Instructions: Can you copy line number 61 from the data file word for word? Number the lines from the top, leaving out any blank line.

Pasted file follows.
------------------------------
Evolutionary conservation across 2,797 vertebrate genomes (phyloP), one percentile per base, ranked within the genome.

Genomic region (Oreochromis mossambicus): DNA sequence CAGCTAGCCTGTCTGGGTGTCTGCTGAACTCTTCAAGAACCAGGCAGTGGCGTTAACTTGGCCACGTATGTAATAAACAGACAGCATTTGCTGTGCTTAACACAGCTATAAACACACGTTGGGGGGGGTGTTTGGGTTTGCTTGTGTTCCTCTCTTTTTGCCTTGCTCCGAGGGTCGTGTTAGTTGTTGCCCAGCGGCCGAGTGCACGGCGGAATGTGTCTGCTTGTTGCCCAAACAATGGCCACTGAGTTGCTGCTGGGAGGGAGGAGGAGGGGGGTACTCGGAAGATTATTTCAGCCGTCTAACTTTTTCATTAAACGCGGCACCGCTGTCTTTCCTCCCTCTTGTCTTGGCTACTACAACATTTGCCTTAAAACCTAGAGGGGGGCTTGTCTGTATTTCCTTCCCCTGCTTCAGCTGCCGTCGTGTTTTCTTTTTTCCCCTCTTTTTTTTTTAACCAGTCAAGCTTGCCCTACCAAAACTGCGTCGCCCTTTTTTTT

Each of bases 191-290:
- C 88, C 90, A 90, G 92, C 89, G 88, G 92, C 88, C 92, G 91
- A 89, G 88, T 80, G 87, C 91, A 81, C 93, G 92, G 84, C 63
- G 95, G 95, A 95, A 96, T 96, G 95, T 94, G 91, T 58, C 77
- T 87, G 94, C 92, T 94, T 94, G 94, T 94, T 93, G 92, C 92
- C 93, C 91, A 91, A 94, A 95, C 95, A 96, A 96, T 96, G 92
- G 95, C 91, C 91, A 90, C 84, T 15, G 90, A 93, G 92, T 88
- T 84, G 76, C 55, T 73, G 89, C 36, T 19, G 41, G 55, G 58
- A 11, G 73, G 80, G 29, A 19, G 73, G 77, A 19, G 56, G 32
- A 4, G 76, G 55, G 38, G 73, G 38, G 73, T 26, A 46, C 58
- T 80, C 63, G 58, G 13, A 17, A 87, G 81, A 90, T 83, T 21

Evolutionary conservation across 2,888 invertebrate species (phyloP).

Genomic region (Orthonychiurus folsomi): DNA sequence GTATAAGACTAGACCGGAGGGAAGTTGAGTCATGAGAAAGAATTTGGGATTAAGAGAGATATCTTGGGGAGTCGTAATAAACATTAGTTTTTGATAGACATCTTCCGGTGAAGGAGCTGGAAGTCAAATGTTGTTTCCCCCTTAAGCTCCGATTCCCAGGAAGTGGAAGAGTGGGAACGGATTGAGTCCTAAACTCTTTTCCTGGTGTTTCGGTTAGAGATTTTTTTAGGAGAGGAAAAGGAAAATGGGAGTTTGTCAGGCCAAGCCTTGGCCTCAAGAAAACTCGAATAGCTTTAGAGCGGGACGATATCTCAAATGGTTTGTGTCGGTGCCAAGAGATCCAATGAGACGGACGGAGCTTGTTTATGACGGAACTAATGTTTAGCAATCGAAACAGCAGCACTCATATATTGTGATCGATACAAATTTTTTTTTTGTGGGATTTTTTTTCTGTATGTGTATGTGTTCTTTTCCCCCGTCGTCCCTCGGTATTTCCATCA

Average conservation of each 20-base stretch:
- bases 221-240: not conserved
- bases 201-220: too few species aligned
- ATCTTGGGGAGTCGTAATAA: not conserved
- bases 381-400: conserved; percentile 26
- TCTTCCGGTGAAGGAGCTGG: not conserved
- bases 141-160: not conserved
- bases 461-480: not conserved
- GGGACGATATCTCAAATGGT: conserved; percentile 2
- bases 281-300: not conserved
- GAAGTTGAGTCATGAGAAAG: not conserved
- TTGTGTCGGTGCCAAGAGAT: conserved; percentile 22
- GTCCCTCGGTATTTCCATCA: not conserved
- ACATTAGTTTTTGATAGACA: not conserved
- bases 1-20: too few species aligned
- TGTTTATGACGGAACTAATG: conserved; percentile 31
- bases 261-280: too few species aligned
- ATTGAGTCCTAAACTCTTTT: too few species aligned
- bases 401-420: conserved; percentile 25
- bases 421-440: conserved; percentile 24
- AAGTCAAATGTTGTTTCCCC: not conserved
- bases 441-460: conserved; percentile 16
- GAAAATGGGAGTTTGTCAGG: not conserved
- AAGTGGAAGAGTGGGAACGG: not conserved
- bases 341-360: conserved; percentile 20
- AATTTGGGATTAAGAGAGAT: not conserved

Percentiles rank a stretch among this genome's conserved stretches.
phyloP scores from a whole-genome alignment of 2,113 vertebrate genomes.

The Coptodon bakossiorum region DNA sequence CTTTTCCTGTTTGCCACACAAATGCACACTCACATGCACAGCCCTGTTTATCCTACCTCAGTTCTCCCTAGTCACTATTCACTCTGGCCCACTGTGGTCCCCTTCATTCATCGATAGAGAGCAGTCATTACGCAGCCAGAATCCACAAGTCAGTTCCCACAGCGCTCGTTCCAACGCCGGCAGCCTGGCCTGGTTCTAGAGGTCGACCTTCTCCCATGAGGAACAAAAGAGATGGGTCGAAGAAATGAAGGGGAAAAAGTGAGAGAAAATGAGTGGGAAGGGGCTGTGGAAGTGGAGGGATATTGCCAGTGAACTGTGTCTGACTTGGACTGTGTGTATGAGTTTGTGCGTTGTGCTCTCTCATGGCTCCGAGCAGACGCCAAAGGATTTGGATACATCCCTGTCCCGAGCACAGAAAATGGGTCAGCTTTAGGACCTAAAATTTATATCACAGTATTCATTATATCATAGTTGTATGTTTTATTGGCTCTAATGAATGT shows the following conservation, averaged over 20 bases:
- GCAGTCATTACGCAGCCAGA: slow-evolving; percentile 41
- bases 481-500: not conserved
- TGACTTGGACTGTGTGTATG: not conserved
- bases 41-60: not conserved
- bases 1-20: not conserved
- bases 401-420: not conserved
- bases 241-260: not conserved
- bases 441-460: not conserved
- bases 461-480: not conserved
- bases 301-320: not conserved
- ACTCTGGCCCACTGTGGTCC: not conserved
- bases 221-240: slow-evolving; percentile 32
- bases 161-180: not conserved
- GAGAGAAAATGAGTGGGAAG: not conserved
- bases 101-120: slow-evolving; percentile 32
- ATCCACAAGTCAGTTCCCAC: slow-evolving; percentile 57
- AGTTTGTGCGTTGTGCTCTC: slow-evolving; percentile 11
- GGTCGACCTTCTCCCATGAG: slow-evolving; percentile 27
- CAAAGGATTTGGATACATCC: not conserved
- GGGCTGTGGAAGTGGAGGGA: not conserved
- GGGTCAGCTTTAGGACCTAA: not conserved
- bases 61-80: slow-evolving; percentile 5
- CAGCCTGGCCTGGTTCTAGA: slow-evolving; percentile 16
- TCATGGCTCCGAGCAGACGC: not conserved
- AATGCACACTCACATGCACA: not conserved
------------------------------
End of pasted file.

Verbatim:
- AGTTTGTGCGTTGTGCTCTC: slow-evolving; percentile 11